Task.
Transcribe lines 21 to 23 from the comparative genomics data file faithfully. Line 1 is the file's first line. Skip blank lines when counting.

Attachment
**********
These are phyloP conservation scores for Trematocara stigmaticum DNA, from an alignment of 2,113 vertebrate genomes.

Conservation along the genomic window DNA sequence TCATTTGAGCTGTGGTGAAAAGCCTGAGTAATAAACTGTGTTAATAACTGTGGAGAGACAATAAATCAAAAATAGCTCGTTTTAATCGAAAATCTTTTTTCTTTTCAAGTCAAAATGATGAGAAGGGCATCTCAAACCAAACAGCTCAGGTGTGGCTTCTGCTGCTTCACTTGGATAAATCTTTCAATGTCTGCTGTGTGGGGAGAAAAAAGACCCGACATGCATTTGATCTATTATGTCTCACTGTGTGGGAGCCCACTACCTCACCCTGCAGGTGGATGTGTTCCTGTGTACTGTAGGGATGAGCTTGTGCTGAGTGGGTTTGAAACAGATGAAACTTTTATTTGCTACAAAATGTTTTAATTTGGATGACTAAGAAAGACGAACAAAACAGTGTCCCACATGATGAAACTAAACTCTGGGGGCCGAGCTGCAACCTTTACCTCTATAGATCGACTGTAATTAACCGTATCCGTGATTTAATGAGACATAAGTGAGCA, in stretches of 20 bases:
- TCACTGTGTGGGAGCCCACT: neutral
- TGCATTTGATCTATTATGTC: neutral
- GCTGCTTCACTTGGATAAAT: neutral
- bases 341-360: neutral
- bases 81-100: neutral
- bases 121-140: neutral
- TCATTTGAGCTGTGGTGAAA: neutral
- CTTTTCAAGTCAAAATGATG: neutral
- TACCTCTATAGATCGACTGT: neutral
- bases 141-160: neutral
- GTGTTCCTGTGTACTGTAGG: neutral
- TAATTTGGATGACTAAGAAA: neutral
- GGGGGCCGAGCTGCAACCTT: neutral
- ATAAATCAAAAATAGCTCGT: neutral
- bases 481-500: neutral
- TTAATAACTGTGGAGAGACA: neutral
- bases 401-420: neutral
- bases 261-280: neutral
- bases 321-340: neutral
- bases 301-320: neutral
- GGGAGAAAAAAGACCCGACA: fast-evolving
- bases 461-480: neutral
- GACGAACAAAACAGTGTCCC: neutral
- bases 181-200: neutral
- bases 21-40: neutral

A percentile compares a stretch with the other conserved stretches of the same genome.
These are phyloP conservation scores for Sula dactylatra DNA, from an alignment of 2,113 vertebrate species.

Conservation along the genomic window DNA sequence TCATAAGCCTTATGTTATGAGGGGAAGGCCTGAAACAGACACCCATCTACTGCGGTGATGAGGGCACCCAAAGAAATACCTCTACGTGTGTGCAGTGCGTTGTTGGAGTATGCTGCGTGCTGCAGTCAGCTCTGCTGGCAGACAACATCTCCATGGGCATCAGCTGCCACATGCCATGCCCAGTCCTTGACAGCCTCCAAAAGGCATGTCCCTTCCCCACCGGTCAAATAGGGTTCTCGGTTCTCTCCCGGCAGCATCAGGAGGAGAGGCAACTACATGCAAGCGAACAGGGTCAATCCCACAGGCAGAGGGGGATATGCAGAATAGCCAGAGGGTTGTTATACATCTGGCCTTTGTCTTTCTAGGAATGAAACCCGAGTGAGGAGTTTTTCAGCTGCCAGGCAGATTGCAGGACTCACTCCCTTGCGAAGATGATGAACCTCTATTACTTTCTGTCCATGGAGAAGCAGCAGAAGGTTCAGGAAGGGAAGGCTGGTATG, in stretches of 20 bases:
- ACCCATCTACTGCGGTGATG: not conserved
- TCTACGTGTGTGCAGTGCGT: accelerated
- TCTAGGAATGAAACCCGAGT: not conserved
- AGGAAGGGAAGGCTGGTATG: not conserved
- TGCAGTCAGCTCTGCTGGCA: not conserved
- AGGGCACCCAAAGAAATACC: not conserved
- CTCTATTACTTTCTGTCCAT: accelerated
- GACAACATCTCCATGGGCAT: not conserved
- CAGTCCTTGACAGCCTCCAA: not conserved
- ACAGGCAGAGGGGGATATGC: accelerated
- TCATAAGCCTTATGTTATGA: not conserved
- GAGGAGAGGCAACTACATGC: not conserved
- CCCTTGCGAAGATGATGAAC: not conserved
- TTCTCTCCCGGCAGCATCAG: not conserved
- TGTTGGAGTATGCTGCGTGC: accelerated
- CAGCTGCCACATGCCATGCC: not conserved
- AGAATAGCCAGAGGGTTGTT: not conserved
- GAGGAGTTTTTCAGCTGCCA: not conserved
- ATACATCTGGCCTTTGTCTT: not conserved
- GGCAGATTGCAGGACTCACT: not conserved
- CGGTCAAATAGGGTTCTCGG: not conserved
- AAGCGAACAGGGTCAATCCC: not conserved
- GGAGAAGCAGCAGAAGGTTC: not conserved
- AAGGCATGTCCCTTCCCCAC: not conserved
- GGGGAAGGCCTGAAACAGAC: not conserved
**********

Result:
- bases 321-340: neutral
- bases 301-320: neutral
- GGGAGAAAAAAGACCCGACA: fast-evolving